Financial Reporting
CSRD: a major shift towards a climate neutral EU by Hilde Blomme
CSRD: a major shift towards a climate neutral EU
by Hilde Blomme
On 21 June 2022, EU policymakers reached an agreement on the Corporate Sustainability Reporting Directive (CSRD). This law will introduce more detailed reporting requirements than the existing Non-Financial Reporting Directive (NFRD). 50,000 companies will now have to comply with the new rules, compared to 12,000 in the NFRD.
Companies will have to disclose sustainability information in their management reports according to mandatory sustainability reporting standards and present it in a digital, machine-readable format. The CSRD will also require limited assurance on sustainability reporting. These are key changes that the CSRD brings in and that we will explore below.

The CSRD brings sustainability reporting to the same level as financial reporting for the first time ever. This is fundamental to support the EU Green Deal’s ambitions and transform Europe into the first climate neutral economy by 2050. Accountancy Europe welcomed the final text agreed by the co-legislators.

The accountancy profession will need to be ready for this crucial shift and make sure we can support the CRSD’s reporting and assurance aspects.

Sustainability reporting
More companies to report under new rules

The co-legislators agreed to expand the NFRD’s scope from large public interest entities (PIEs) with 500+ employees to all large and all listed companies (including listed SMEs) with 250+ employees as per the Accounting Directive 2013/34/EU. Non-EU companies also have to comply if they have branches or subsidiaries in the EU above certain thresholds.

Listed SMEs will be subject to proportionate requirements to help reduce the reporting burden while still addressing financial institutions and companies’ demand for reliable sustainability-related data. The CSRD text also includes SME ‘safeguards’ to ensure SMEs’ larger counterparts do not place unreasonable requests for data.

Phased-in Application

The CSRD will come into force on the 20th day after it has been published in the EU Official Journal. After that, Member States will have 18 months to transpose the text into national law. The application of the CSRD will take place in three phases:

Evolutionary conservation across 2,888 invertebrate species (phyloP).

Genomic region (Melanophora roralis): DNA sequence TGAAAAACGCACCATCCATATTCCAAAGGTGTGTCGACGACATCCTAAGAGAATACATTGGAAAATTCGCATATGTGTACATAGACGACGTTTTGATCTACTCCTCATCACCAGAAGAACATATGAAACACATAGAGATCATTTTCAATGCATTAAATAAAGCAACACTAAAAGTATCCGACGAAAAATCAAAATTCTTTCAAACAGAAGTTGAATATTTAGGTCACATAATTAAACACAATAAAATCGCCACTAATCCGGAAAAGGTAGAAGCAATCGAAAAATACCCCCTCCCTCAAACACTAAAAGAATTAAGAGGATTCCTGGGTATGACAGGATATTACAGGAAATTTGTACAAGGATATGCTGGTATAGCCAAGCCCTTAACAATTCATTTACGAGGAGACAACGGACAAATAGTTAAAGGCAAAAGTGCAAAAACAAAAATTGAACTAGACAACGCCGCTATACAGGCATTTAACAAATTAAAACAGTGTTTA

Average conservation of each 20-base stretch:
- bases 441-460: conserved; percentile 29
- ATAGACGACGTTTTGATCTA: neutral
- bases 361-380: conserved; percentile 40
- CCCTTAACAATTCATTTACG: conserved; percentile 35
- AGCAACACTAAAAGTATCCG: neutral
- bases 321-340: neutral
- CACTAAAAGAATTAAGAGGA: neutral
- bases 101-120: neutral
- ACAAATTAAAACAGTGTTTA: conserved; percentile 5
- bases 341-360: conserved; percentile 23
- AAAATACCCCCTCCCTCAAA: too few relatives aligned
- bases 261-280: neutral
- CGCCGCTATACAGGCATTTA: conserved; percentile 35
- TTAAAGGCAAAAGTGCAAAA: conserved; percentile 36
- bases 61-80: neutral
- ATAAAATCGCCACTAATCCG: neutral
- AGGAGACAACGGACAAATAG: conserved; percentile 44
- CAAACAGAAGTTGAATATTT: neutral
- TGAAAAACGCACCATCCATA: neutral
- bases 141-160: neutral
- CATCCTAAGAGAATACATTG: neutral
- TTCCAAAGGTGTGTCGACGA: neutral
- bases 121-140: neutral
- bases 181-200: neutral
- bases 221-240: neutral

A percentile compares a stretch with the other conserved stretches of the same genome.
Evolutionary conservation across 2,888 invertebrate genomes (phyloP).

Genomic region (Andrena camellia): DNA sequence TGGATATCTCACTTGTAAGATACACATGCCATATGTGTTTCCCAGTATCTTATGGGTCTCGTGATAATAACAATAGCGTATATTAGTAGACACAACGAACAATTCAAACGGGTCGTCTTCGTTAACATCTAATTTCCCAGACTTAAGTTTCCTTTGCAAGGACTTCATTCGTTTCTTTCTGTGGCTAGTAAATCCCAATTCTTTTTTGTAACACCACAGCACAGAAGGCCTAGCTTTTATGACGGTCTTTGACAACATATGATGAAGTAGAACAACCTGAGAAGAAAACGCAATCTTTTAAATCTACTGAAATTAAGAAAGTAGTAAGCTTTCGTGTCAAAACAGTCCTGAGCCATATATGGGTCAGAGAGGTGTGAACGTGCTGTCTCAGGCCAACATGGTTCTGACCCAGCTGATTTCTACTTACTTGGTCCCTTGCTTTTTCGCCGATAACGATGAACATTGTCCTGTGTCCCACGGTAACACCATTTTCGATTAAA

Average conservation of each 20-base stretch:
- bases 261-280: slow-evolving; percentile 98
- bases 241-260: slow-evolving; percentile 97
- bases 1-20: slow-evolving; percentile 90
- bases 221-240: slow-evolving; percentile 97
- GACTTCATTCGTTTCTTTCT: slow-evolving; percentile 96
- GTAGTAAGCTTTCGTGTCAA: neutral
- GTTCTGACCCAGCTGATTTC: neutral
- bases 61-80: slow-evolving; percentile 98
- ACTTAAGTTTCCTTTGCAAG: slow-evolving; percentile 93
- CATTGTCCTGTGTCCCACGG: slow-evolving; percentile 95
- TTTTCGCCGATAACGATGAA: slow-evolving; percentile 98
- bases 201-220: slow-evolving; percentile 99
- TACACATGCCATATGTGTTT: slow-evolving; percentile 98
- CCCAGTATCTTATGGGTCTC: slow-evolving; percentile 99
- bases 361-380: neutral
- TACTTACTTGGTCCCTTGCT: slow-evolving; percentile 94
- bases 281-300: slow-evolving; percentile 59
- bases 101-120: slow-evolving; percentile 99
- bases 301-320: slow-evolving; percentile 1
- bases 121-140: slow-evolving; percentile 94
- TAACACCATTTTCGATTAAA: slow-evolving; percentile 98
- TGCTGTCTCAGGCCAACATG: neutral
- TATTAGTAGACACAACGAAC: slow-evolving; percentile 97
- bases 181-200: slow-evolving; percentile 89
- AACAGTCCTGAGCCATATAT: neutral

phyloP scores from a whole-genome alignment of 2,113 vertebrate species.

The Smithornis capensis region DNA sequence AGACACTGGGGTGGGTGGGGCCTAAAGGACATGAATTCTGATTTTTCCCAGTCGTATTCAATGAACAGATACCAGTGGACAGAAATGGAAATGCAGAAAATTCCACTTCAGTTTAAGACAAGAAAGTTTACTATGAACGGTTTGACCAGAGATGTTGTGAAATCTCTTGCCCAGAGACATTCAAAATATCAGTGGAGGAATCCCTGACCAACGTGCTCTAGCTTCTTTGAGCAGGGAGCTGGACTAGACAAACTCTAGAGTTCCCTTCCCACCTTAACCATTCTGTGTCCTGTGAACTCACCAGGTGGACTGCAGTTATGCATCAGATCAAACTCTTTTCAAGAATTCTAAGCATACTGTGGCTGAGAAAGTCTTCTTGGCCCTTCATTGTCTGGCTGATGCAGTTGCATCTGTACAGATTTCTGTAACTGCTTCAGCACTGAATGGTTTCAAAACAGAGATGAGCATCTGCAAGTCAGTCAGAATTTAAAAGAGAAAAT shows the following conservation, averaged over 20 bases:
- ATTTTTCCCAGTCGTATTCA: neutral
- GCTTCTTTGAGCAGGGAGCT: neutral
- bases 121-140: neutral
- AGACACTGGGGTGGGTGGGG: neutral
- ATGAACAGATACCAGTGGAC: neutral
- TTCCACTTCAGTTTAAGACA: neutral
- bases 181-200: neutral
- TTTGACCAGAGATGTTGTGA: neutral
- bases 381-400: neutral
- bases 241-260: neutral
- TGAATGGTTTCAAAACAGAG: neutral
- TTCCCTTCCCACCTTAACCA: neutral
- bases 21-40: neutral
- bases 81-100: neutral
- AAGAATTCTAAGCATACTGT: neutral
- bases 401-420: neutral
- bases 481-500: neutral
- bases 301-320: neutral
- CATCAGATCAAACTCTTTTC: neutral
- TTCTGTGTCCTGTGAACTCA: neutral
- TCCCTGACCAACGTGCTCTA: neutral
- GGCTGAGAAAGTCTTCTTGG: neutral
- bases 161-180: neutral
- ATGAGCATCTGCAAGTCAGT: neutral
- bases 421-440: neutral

1. companies subject to the NFRD report in 2025 on 2024 data
  2. other large companies that are not presently subject to NFRD report in 2026 on 2025 data
  3. listed SMEs, small and non-complex credit institutions, and captive insurance undertakings report in 2027 on 2026 data

Listed SMEs can opt-out of reporting requirements for a transitional period of two years if they provide a statement explaining why their management report does not capture sustainability information.

Non-EU companies that generate a net turnover of 150 million in the EU with a branch generating net turnover of 40 million in the EU, or a large or listed subsidiary, will have to comply with the CSRD rules as from 1 January 2028.

The CSRD exempts subsidiaries from sustainability reporting obligations if their parent company discloses sustainability information in the management report at consolidated or group level. As the CSRD states, a parent company, however, “must provide an adequate understanding of the risks and impacts if it identifies significant differences between the risks or impacts of the group and an individual subsidiary”. The exemption does not apply to listed subsidiaries.

Accountancy Europe supports expanding the scope as this includes companies that significantly impact the environment and society. And while it is certainly urgent to implement the CSRD, a phased-in approach will allow companies new to sustainability reporting to set up systems and processes needed for quality reporting.

Mandating Sustainability reporting standards

The CSRD requires companies to disclose sustainability information based on mandatory sustainability reporting standards, rather than the patchwork of voluntary standards that companies have used under the NRFD. Such mandatory standards are currently being developed by the European Financial Reporting Advisory Group (EFRAG). The European Commission (EC) envisions “these will be tailored to EU policies, while building on and contributing to international standardisation initiatives”. EFRAG has issued 13 proposed European Sustainability Reporting Standards (ESRS) with a consultation deadline on 8 August.

Accountancy Europe has provided its feedback on the proposed ESRS by EFRAG. In our response, we encourage the EU to seize the current window of opportunity created by the CSRD to work with the International Sustainability Standards Board (ISSB) towards an accepted global baseline on sustainability reporting standards. A globally aligned reporting system will facilitate comparability and analysis, improve transparency, and minimise the reporting burden. European standards’ quality, credibility and effectiveness will heavily depend on properly supervised due process followed by EFRAG. This can be compromised by the impossible deadlines EFRAG faces in this standard setting process. The pressures on the organisation might be taking precedence over substance, quality and realism (see Accountancy Europe’s letter to Commissioner McGuinness on EFRAG’s draft ESRS (July 2022).

We also comment on the phase-in of disclosure requirements. The CSRD stipulates a phase-in of three years for company’s disclosures on its value chain. EFRAG should consider and adopt a smart phasing-in approach starting with the most important standards for largest companies in all sectors to transition their business model and disclose company data. Gradually, disclosure requirements within each individual standard can be added and then sector-specific standards for relevant sectors. Only after that, value chain disclosures should be required.